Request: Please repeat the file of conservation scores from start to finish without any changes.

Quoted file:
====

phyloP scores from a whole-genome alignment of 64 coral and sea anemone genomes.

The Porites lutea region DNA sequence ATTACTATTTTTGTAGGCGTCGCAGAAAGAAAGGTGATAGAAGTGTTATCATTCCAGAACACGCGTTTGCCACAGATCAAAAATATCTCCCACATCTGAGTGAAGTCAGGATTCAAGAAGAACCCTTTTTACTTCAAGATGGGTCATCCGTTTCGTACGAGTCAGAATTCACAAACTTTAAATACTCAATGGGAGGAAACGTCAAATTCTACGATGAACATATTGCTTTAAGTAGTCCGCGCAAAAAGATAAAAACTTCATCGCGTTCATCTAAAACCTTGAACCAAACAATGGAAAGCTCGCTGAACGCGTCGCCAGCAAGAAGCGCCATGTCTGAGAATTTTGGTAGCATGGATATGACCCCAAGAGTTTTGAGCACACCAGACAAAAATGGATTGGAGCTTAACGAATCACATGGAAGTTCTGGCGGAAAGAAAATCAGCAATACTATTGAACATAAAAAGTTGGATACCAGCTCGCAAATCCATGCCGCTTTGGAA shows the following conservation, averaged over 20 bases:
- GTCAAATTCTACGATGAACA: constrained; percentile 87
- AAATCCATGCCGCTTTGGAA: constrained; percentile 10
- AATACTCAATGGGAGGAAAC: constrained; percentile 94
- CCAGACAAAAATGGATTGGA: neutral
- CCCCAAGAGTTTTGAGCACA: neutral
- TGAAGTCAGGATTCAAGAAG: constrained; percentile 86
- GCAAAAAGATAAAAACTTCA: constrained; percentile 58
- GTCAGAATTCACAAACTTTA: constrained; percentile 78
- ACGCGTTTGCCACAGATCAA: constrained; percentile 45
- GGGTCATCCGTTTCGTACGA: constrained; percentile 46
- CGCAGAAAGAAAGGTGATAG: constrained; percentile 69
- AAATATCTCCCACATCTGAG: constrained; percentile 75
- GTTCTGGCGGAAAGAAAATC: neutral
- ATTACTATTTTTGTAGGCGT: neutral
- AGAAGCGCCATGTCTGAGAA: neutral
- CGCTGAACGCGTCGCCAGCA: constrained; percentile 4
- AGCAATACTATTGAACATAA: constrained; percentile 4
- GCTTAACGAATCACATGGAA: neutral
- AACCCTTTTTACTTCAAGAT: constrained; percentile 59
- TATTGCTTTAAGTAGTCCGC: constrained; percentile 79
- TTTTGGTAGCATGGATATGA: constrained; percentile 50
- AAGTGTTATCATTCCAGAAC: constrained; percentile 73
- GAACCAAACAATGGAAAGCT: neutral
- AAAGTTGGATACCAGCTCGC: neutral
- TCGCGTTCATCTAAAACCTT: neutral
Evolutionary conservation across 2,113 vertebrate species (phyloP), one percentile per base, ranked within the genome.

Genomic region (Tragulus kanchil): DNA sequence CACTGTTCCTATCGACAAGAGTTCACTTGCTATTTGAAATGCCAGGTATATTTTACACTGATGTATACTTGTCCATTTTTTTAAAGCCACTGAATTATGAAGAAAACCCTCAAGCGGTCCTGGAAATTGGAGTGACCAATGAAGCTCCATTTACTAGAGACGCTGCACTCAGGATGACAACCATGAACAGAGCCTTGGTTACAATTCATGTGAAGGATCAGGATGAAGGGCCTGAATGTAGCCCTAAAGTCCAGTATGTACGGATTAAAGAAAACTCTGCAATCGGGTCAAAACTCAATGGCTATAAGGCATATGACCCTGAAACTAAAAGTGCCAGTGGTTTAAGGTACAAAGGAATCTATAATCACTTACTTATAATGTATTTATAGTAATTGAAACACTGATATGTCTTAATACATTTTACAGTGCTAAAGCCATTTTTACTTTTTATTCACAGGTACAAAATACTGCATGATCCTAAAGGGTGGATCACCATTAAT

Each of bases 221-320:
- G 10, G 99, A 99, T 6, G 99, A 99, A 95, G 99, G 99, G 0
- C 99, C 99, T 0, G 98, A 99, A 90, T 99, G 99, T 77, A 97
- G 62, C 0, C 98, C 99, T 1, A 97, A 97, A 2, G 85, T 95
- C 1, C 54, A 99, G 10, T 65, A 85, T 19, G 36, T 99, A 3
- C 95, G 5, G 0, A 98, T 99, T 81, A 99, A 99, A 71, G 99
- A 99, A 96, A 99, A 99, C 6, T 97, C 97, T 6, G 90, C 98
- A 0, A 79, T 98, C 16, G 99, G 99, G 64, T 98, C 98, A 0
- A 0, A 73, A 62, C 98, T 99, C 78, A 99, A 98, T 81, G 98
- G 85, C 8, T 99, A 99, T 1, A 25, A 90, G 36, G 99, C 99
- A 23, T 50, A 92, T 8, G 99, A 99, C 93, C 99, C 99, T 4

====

phyloP scores from a whole-genome alignment of 64 coral and sea anemone genomes.

The Porites lutea region DNA sequence ATTACTATTTTTGTAGGCGTCGCAGAAAGAAAGGTGATAGAAGTGTTATCATTCCAGAACACGCGTTTGCCACAGATCAAAAATATCTCCCACATCTGAGTGAAGTCAGGATTCAAGAAGAACCCTTTTTACTTCAAGATGGGTCATCCGTTTCGTACGAGTCAGAATTCACAAACTTTAAATACTCAATGGGAGGAAACGTCAAATTCTACGATGAACATATTGCTTTAAGTAGTCCGCGCAAAAAGATAAAAACTTCATCGCGTTCATCTAAAACCTTGAACCAAACAATGGAAAGCTCGCTGAACGCGTCGCCAGCAAGAAGCGCCATGTCTGAGAATTTTGGTAGCATGGATATGACCCCAAGAGTTTTGAGCACACCAGACAAAAATGGATTGGAGCTTAACGAATCACATGGAAGTTCTGGCGGAAAGAAAATCAGCAATACTATTGAACATAAAAAGTTGGATACCAGCTCGCAAATCCATGCCGCTTTGGAA shows the following conservation, averaged over 20 bases:
- GTCAAATTCTACGATGAACA: constrained; percentile 87
- AAATCCATGCCGCTTTGGAA: constrained; percentile 10
- AATACTCAATGGGAGGAAAC: constrained; percentile 94
- CCAGACAAAAATGGATTGGA: neutral
- CCCCAAGAGTTTTGAGCACA: neutral
- TGAAGTCAGGATTCAAGAAG: constrained; percentile 86
- GCAAAAAGATAAAAACTTCA: constrained; percentile 58
- GTCAGAATTCACAAACTTTA: constrained; percentile 78
- ACGCGTTTGCCACAGATCAA: constrained; percentile 45
- GGGTCATCCGTTTCGTACGA: constrained; percentile 46
- CGCAGAAAGAAAGGTGATAG: constrained; percentile 69
- AAATATCTCCCACATCTGAG: constrained; percentile 75
- GTTCTGGCGGAAAGAAAATC: neutral
- ATTACTATTTTTGTAGGCGT: neutral
- AGAAGCGCCATGTCTGAGAA: neutral
- CGCTGAACGCGTCGCCAGCA: constrained; percentile 4
- AGCAATACTATTGAACATAA: constrained; percentile 4
- GCTTAACGAATCACATGGAA: neutral
- AACCCTTTTTACTTCAAGAT: constrained; percentile 59
- TATTGCTTTAAGTAGTCCGC: constrained; percentile 79
- TTTTGGTAGCATGGATATGA: constrained; percentile 50
- AAGTGTTATCATTCCAGAAC: constrained; percentile 73
- GAACCAAACAATGGAAAGCT: neutral
- AAAGTTGGATACCAGCTCGC: neutral
- TCGCGTTCATCTAAAACCTT: neutral
Evolutionary conservation across 2,113 vertebrate species (phyloP), one percentile per base, ranked within the genome.

Genomic region (Tragulus kanchil): DNA sequence CACTGTTCCTATCGACAAGAGTTCACTTGCTATTTGAAATGCCAGGTATATTTTACACTGATGTATACTTGTCCATTTTTTTAAAGCCACTGAATTATGAAGAAAACCCTCAAGCGGTCCTGGAAATTGGAGTGACCAATGAAGCTCCATTTACTAGAGACGCTGCACTCAGGATGACAACCATGAACAGAGCCTTGGTTACAATTCATGTGAAGGATCAGGATGAAGGGCCTGAATGTAGCCCTAAAGTCCAGTATGTACGGATTAAAGAAAACTCTGCAATCGGGTCAAAACTCAATGGCTATAAGGCATATGACCCTGAAACTAAAAGTGCCAGTGGTTTAAGGTACAAAGGAATCTATAATCACTTACTTATAATGTATTTATAGTAATTGAAACACTGATATGTCTTAATACATTTTACAGTGCTAAAGCCATTTTTACTTTTTATTCACAGGTACAAAATACTGCATGATCCTAAAGGGTGGATCACCATTAAT

Each of bases 221-320:
- G 10, G 99, A 99, T 6, G 99, A 99, A 95, G 99, G 99, G 0
- C 99, C 99, T 0, G 98, A 99, A 90, T 99, G 99, T 77, A 97
- G 62, C 0, C 98, C 99, T 1, A 97, A 97, A 2, G 85, T 95
- C 1, C 54, A 99, G 10, T 65, A 85, T 19, G 36, T 99, A 3
- C 95, G 5, G 0, A 98, T 99, T 81, A 99, A 99, A 71, G 99
- A 99, A 96, A 99, A 99, C 6, T 97, C 97, T 6, G 90, C 98
- A 0, A 79, T 98, C 16, G 99, G 99, G 64, T 98, C 98, A 0
- A 0, A 73, A 62, C 98, T 99, C 78, A 99, A 98, T 81, G 98
- G 85, C 8, T 99, A 99, T 1, A 25, A 90, G 36, G 99, C 99
- A 23, T 50, A 92, T 8, G 99, A 99, C 93, C 99, C 99, T 4